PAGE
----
When I created this blog I built in a method that would catch every “Page Not Found” (404) error and track the number of times it was requested. This is great because I can now see requests to pages that don’t exist any more and redirect them to a page that may be related to what the person was looking for.
A few days ago I noticed about 10 requests for .zip and .rar files. The files sought after were named things like wwwroot.zip, rushfrisby.com.rar, etc. Sometimes website owners will make a backup of their website as a .zip or .rar archive – and – sometimes they do it in the web site’s root directory (the IIS default folder is called wwwroot by the way). So the requests for these files came from someone who is checking if I have backed up my website in this manner and was lazy enough to leave it there.
That’s interesting I thought to myself… So I devised an app to do the same thing. I wanted to see what kind of success rate hackers were having and what kind of ill managed websites are out there. Is this a social pattern that is happening frequently and needs to be brought to the public’s attention? I think so, let’s see what we can find.
My app does two things. First I gave it a starting URL. I picked on a blogger who’s website I read regularly. I scanned his website picking out all of the links. Then I crawled all of those links and picked out the links from each of them… and so on. Essentially it’s a web crawler. All I am looking to get here are the domain names from those links.
The second thing my app does is create a list of potential file names based on a domain name (eg: wwwroot.zip, rushfrisby.com.rar, etc.) Then I make a request for each file. If I get an OK (200) response back and the Content-Type header matches an archive then we’ve got something. I purposely did not download all of the OK files because that would be morally wrong and I am doing this for research only.
At present time I’ve found almost 300,000 domain names, inspected about 15,000 of them for files, and found 20 files. I did download a few of them to confirm my suspicion and what I discovered is just what I thought.
When you backup a website, it probably includes configuration files which are normally not accessible over the web, but are used by a web server so that it knows what to do. Configuration files can include private information such as SMTP credentials, database names and credentials, API credentials, service locations, etc. This is stuff no one should ever know.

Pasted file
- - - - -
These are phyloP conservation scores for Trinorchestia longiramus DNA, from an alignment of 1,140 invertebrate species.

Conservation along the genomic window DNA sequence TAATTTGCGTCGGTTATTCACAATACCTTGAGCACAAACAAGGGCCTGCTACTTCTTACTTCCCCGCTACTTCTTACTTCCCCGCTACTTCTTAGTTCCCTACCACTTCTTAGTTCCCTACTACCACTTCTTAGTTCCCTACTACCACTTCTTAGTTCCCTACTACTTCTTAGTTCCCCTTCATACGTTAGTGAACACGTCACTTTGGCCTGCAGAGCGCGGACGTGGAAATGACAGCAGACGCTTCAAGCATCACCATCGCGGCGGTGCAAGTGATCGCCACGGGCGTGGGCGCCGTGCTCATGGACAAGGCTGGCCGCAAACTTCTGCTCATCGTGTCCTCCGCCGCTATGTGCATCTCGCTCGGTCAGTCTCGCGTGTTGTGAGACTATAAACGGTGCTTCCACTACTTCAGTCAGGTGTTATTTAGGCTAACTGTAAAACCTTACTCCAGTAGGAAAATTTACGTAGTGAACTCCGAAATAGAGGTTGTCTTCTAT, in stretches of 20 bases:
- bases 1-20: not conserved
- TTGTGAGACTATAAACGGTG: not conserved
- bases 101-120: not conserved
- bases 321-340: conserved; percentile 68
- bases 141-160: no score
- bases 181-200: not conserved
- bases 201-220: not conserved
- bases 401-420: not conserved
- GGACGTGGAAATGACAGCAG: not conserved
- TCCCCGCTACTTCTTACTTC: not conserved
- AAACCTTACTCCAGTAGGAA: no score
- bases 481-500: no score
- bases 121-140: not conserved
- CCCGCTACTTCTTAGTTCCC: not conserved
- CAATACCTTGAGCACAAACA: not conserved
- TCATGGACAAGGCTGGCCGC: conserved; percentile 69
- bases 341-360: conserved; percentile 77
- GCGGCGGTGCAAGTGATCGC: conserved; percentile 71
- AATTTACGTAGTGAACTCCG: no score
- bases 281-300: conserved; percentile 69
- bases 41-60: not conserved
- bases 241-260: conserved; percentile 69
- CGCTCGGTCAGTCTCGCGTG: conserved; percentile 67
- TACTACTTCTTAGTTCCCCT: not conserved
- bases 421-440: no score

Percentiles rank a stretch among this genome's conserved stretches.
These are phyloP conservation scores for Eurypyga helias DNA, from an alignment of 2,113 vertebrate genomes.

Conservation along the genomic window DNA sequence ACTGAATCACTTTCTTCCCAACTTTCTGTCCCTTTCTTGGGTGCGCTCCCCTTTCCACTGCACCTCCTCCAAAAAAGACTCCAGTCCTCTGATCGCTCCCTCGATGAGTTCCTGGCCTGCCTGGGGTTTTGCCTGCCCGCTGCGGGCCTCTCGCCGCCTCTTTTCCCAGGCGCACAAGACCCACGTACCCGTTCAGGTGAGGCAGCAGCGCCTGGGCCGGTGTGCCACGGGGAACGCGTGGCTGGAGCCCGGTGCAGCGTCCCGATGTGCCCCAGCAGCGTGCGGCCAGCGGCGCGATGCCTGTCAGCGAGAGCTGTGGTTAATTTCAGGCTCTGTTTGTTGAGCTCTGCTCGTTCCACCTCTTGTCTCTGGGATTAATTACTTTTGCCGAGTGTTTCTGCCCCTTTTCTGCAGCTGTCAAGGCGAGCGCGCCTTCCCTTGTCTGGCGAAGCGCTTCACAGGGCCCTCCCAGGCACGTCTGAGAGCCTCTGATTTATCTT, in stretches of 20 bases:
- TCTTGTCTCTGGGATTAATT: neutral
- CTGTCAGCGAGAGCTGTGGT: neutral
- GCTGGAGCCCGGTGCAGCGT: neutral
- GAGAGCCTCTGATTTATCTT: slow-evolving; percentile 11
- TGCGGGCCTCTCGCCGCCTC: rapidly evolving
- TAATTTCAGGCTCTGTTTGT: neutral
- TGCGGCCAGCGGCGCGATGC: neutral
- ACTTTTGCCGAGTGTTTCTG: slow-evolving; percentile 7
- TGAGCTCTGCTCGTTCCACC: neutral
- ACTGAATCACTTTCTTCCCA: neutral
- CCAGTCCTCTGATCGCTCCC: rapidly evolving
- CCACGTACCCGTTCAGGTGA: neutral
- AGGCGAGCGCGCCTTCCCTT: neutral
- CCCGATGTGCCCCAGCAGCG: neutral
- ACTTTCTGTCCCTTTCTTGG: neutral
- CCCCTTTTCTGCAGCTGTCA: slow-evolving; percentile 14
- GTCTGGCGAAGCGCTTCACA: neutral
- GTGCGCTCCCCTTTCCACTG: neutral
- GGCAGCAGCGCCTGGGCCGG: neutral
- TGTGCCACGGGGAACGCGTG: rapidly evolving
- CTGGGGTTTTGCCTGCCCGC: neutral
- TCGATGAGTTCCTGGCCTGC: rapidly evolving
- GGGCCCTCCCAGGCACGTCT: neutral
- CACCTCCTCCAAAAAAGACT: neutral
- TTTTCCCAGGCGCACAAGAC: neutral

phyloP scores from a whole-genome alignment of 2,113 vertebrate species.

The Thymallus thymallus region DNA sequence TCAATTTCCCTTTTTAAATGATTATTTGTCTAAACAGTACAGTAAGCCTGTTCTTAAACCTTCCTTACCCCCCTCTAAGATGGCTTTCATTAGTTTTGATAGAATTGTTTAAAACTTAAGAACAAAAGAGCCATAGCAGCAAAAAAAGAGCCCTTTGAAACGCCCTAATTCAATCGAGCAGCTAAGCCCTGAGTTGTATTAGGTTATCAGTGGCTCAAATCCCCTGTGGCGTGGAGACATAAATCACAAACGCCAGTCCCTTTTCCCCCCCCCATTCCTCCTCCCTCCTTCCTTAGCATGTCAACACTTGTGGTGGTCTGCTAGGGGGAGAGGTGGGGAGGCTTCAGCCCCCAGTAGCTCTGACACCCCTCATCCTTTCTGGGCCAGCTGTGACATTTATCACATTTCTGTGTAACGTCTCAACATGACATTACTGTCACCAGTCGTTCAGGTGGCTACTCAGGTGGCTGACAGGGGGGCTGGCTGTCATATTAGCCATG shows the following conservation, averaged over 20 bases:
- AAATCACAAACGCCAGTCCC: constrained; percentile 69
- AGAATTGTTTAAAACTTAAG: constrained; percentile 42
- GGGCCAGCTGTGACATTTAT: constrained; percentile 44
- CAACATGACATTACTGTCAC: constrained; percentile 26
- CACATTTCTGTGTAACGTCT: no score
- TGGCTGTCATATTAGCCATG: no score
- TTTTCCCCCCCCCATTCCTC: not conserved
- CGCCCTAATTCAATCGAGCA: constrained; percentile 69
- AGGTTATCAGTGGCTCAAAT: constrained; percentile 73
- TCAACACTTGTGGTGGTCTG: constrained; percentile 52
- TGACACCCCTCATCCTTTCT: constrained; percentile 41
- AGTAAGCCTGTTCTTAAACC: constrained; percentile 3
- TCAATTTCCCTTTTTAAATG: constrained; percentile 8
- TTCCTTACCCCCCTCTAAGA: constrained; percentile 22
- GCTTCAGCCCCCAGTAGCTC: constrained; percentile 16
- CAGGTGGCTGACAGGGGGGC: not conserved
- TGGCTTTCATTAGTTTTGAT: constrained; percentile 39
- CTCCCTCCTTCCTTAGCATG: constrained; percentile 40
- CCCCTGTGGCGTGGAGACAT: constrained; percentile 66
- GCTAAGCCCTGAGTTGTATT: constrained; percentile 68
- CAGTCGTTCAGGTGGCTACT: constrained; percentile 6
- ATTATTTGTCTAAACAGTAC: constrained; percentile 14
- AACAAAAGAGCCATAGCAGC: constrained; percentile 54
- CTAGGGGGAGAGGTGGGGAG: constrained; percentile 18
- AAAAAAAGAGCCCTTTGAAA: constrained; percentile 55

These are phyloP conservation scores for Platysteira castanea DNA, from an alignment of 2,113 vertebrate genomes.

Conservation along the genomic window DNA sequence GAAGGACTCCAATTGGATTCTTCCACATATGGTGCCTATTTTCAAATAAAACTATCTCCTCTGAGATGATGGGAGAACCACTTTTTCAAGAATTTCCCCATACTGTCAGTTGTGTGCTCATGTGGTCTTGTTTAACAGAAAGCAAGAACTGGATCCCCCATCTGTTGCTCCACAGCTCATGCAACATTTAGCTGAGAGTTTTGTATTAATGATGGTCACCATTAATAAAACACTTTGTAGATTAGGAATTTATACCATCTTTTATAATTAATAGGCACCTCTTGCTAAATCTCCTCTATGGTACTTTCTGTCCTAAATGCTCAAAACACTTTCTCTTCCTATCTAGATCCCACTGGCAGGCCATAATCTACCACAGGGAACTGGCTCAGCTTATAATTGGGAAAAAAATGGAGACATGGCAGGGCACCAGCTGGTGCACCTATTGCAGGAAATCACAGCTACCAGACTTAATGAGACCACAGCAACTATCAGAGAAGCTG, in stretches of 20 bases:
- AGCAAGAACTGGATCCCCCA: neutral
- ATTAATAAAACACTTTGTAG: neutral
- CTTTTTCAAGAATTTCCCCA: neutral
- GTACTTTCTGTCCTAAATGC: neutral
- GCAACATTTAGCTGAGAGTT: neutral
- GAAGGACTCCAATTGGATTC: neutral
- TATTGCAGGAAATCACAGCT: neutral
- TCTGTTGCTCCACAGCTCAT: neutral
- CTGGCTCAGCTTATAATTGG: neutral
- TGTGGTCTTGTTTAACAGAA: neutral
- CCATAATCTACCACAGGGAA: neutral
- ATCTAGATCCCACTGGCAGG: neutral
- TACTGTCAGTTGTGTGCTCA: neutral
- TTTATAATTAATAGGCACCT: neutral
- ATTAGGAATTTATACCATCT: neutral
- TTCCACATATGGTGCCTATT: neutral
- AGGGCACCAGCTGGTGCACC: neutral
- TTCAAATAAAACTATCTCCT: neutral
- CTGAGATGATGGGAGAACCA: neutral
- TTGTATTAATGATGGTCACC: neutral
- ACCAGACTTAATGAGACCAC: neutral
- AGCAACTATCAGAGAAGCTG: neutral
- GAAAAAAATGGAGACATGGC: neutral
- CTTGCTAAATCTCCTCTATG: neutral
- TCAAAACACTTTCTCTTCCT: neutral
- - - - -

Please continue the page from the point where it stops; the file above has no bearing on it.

I found a few files that had configuration settings in their backups – with all of the sensitive information in plain text!
To some sites credit they weren’t all bad. For example one was a software company who’s software was distributed as a file name that matched their domain name.
There are a few things you can do to protect yourself from this social reverse engineering disaster. First, do not backup your website and leave the backup in the root folder. Second, do not store credentials in your configuration files in plain text! Many web servers allow you to encrypt sections of your config files so that they cannot be read by the human eye. For example this is a guide on how to encrypt ASP.NET Web.config files.
My last point is, why are people even making backups in the first place? Real software developers are using source control and branching when they make releases. Builds are compiled from the branch/source code and deployed from a package. If you need to restore a “backup” you can recompile the branch and deploy it. I realize not everyone knows how or has the capability to do this so until then we need to inform developers and ITadministratorsof this problem.